clark-kozma-debate.pngWhether or not media influence learning?

Just a brief terminology before we start;

An instructional method is any way to shape information that activates, supplants or compensates for the cognitive processes necessary for achievement or motivation (Salomon, 1979).

Media is the plural of medium, which in learning and training environments, is the means of communicating and transferring a learning concept or objective to another individual. Media are the replicable “means”, forms, or vehicles by which instruction is formatted, stored, and delivered to the learner (Schwen, 1977).

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It all started when Clark (1983) published the results of a meta-analysis which investigated the influence of media on learning and claimed that media are only vehicles that deliver instruction; they do not influence student learning, success or engagement under any circumstances.


In 1983, Clark was brave enough to suggest that researchers give up on exploring the relationship between media and learning unless new theories are suggested (Clark, 1983).

In 1991, Kozma showed up proposing a new theory outlining the relation between media, content, and the interaction of the learner with that environment (Kozma, 1991).


Later Clark (1994) used Salomon’s reasoning to try out his “replaceability” test “if no single media attribute served a unique cognitive effect, then the media attribute must be a substitute for a replaceable variable that is responsible for the learning gains” (p.22). Clark decided that if the media or media attributes could be replaced without any differences in learning outcome, then the success is not due to the media, but to instructional method.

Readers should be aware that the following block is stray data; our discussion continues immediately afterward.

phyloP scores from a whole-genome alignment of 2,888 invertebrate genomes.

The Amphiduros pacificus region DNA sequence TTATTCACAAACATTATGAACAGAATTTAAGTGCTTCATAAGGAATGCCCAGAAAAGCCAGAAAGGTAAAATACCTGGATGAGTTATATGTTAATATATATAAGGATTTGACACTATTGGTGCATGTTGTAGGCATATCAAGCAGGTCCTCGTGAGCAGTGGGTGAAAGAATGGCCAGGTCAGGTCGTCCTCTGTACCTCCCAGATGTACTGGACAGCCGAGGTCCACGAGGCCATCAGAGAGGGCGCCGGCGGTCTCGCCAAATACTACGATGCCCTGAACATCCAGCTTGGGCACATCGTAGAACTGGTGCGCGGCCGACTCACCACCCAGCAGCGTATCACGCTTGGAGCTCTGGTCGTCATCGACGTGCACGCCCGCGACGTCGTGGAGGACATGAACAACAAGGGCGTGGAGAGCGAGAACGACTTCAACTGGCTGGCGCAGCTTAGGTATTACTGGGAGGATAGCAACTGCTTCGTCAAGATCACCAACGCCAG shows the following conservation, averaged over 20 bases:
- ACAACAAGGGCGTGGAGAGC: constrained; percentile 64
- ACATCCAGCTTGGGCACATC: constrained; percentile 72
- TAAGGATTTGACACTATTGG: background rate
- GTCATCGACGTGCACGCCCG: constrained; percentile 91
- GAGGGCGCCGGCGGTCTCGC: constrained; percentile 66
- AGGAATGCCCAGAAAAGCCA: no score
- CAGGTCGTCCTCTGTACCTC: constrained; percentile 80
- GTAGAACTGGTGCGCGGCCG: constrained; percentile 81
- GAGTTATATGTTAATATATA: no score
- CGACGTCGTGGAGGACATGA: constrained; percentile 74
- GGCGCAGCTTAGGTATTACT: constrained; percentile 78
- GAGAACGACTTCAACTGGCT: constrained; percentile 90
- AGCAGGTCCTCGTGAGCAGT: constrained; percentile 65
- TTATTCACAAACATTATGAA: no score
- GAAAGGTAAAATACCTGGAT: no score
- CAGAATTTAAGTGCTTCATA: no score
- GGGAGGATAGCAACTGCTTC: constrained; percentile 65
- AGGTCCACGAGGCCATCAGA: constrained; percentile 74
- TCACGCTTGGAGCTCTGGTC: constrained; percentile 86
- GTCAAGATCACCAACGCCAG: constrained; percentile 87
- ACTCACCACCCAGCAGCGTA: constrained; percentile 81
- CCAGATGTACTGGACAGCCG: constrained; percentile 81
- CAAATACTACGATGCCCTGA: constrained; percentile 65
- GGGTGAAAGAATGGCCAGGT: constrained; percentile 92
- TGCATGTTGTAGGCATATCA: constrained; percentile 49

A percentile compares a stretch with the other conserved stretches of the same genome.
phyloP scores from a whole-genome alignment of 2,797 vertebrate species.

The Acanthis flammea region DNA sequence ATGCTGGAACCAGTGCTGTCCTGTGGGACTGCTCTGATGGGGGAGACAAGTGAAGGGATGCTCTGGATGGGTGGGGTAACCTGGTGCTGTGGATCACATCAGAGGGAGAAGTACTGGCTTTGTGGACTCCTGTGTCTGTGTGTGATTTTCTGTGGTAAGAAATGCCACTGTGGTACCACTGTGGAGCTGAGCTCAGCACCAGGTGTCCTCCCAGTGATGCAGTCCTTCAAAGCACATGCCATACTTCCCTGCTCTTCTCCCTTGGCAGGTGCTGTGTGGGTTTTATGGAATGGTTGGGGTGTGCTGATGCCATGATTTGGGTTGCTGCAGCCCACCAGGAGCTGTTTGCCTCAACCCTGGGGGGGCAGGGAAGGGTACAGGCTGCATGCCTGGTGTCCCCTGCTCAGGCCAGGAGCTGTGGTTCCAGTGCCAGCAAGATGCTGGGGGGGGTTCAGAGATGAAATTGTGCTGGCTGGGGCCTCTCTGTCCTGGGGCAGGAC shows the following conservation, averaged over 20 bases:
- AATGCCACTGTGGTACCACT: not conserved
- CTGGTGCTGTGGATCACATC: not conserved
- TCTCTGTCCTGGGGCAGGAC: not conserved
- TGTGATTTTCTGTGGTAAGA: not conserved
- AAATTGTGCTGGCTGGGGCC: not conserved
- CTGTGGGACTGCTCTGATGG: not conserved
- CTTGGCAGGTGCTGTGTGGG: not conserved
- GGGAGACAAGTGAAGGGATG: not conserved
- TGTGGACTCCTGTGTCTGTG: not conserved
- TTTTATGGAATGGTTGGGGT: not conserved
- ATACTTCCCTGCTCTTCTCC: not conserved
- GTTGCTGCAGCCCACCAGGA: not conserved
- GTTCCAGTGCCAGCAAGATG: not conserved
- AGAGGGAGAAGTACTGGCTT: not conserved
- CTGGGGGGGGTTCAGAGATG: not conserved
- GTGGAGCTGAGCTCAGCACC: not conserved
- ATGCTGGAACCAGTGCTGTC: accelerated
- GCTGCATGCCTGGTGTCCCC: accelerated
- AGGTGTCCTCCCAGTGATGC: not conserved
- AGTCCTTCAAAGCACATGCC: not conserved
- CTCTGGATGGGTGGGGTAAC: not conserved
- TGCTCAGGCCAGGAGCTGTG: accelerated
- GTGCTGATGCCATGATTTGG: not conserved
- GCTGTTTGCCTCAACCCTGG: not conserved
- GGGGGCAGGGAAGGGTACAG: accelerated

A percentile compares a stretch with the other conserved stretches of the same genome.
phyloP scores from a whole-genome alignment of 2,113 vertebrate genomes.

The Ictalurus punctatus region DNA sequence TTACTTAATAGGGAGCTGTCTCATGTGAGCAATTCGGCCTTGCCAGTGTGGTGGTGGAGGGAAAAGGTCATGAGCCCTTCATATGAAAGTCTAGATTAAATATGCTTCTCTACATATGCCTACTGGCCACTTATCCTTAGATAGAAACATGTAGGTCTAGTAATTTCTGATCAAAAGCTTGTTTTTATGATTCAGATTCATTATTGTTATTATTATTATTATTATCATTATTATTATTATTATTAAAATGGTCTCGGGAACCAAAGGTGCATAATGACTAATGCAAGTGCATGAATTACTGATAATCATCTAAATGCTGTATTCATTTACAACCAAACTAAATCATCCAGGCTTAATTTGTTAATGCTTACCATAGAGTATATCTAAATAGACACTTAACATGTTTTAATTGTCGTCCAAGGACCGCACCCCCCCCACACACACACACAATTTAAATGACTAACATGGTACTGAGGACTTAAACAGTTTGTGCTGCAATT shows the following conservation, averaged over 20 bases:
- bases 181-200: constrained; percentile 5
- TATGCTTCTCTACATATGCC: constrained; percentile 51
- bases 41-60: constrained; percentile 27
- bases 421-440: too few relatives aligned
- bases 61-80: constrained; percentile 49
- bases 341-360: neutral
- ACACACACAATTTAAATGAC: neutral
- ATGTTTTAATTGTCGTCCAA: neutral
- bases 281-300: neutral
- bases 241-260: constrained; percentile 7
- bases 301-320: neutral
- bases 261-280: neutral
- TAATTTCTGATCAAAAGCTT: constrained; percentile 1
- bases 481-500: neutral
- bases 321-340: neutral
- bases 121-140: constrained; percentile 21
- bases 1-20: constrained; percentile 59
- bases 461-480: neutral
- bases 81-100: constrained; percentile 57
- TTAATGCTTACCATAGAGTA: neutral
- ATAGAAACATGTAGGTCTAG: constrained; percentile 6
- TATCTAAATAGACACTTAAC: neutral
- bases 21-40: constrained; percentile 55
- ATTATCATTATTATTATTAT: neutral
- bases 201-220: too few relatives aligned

Kozma responded to Clark’s claim by agreeing that media doesn’t influence learning, yet he added that “if we can find a relationship between media and learning then we will be able to see how technology influences learning” (Kozma, 1994, p. 8).


Clark stuck to his original opinion and claimed that “technology not only does not influence learning, but it will never influence learning, and that media is neither sufficient for nor necessary to learning” (Clark, 1994, p.23).


It was time for Kozma to reply back to Clark. In 1994, he paraphrased Clark’s original statement ‘Does media influence learning?’ with “Will media influence learning?” Kozma believed that Clark didn’t think media influences learning because he had not yet found a relationship between media and learning. Kozma said that if we do not strive to understand the potential relationship between media and learning, then one will never be made and we are unlikely to ever understand the prospective for such a relationship (Kozma, 1994).


♦ The original question has not been answered ♦


Whose side would you be on in this famous debate between Clark and Kozma?

Do media influence learning?

This debate started almost 33 years ago when fewer people had computers let alone the Internet connection that is available today. How can we reframe it in 21st century?



Clark, R. E. (1983). Reconsidering Research on Learning from Media. Review of EducationalResearch, 53(4), 445-459.

Clark, R. E. (1994). Media will never influence learning. Educational Technology Research and Development, 42(1), 21-29.

Kozma, R. B. (1991). Learning with Media. Review of Educational Research, 61(2), 179-211.

Kozma, R. B. (1994). The Influence of Media on Learning: The Debate Continues. School Library Media Research SLMQ 22(4).